Coenzyme Q10 increases sperm count and motility
Coenzyme Q10, also called ubiquinone, is important for energy production, and cell protection because of it’s antioxidant properties.
Sources: Organ meat (e.g. heart, liver, kidney), oily fish, vegetable oils, nuts and vegetables (e.g. parsely, broccoli)

Omega-3 fatty acids improve sperm membrane fluidity. Linolenic acid is the principle Omega-3 fatty acid.
DHA (docosahexaenoic) is found in particularly high concentrations in sperm membranes. Phospholipid bound DHA plays a major role in the motile lifespan of sperm, membrane damage and DNA oxidation.
Sources: Salmon, mackerel, sardines, flax seeds, walnuts and oils (e.g. fish, krill, flaxseed, canola).

Omega-6 fatty acids are also important for sperm membrane fluidity. Linoleic acid is the main Omega-6 fatty acid.
Sources: oils (e.g. flaxseed, hempseed, soybean, sunflower, palm, rapeseed, evening primrose, canola, corn), seeds (e.g. flax, pumpkin, sunflower, hemp), nuts (e.g. pine nuts, brazil nuts, pistachio) and chicken.

Note: A study published by the the University of California in Aug 2012, found that men that ate 75g of walnuts every day over a 12 week period had significantly increased levels of omega-6 and omega-3 (ALA) fatty acids and experienced improvement in sperm vitality, motility, and morphology. They also had fewer chromosomal abnormalities in their sperm.


RDI

The following are the Reference Daily Intake or Recommended Daily Intake (RDI) for nutrients mentioned above.

RDI values are based on the Recommended Dietary Allowances (RDA) established in 1968. However RDI is currently the preferred system for nutritional labeling worldwide.
RDI values can be used as a tool when planning diets but are based on the requirements of normal healthy people.

The RDI is the daily intake level of a nutrient that is considered to be sufficient to meet the requirements of nearly all healthy individuals in a particular life stage and gender group.

The RDI is defined by the National Health and Medical Research Council (NHMRC) of Australia as:
"The levels of intake of essential nutrients considered, in the judgement of the NHMRC, on the basis of available scientific knowledge, to be adequate to meet the known nutritional needs of practically all healthy people…they incorporate generous factors to accommodate variations in absorption and metabolism. They therefore apply to group needs. RDIs exceed the actual nutrient requirements of practically all healthy persons and are not synonymous with requirements."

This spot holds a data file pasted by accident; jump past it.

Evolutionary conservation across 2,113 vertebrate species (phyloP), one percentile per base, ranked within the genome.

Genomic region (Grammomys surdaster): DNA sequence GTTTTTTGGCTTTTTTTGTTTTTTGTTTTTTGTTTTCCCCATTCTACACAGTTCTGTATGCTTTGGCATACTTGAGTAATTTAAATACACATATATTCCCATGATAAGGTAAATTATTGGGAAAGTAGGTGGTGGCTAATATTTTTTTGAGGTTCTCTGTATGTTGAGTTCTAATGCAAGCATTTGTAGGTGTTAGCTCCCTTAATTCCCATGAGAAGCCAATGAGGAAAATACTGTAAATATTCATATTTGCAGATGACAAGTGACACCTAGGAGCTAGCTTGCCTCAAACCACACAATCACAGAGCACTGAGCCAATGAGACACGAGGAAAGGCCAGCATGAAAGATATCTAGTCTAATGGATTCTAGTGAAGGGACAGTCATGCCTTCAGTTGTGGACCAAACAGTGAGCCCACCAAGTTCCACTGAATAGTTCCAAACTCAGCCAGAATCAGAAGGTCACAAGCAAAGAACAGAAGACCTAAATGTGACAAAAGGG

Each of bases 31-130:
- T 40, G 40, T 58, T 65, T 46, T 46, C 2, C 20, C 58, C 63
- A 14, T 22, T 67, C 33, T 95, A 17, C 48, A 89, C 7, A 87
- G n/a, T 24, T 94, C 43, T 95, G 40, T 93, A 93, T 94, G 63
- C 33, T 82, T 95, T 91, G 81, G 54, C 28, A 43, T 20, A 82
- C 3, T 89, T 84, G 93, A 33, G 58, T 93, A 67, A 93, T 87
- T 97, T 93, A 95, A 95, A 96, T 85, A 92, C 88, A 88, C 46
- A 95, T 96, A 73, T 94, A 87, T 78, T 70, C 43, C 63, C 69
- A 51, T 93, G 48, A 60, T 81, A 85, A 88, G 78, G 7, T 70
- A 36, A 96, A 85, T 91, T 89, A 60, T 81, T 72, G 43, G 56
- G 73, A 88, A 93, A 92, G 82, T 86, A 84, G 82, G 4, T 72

Nutrient Reference Values for Males 18+ (published by NHMRC 2006)

  • Vitamin C - 45mg (RDI)
  • Vitamin E - 10mg (AI*)
  • Vitamin B6 - 1.3mg (RDI)
  • Vitamin B9 - 400μg (RDI)
  • Vitamin B12 - 2.4μg (RDI)
  • Selenium - 70μg (RDI)
  • Zinc - 14mg (RDI)
  • Omega-3, α-linolenic - 1.3g (AI*)
  • Omega-6, Linoleic - 13g (AI*)

* Adequate Intake (AI) is used when an RDI cannot be exactly determined. It is an approximation.

Mayo Clinic Recommendations (see http://www.mayoclinic.com/)

Arginine - 400→6000mg therapeutic dosage (maximum dose considered to be safe).
For erectile dysfunction, 5g of L-arginine has been taken by mouth daily for six weeks.
For infertility, up to 4g.
Coenzyme Q10 - 50→1200mg of CoQ10 have been taken in divided doses by mouth daily (for Adults 18+).

Linus Pauling Institute (http://lpi.oregonstate.edu/)

The Linus Pauling Institute recommends acetyl-L-carnitine at a daily dose of 500→1000mg.
The largest oral dose should not exceed 2g, as this is the limit your system will absorb in one dose.


Recommended Nutritionists

Some couples might find it easier to deal with a nutritionist specialised in fertility. Such nutritionists put together tailored nutrition plans to boost fertility.
Nutritionists, trained by Dr. Marilyn Glenville at 'Glenville Nutrition Ireland' perform medical tests to check nutrient levels known to be important for fertility. Based on these test results you will be advised how to optimise your chances of a successful pregnancy. For men a nutrition plan can improve sperm count, motility, morphology and reduce sperm DNA fragmentation. For women such a plan could balance hormones, improve ovulation and egg quality.
For more information go to www.glenvillenutrition.ie, email: info@glenvillenutrition.ie, or phone: 021 2340201.


In summary

Many of these important supplements are combined in Male Fertility supplement pills. Natural sources will come from eating fresh vegetables (dark and leafy), liver, fruits, whole grains, seeds (pumpkin is very good), fish, legumes, brown rice, nuts, flaxseed oil, evening primrose and fish oils.


Tips:
  • Reduce or eliminate processed and refined foods from the diet. This includes white flour, polished white rice, fast foods, sugar, alcohol, and caffeine.
  • Drink plenty of water. It is recommended that a man should drink 2.6Litres of fluid daily (Water/milk/other drinks).
  • Avoid saturated fats and hydrogenated oils. Instead of using butter or margarine, consider substituting any of the oils mentioned above.
  • Avoid hot baths and tight fitting pants.
  • Take a course of supplements for 3→4 months before receiving any fertility treatment. It takes 3 months for sperm to mature in the testes and benefits to take effect.

Note: Always read the label on any Nutritional Products. Use only as directed. Please see the label for a full list of ingredients. Consult your doctor or a qualified nutritionist prior to commencement of any course of supplements, in order to avoid unwanted side effects associated with your personal medical history.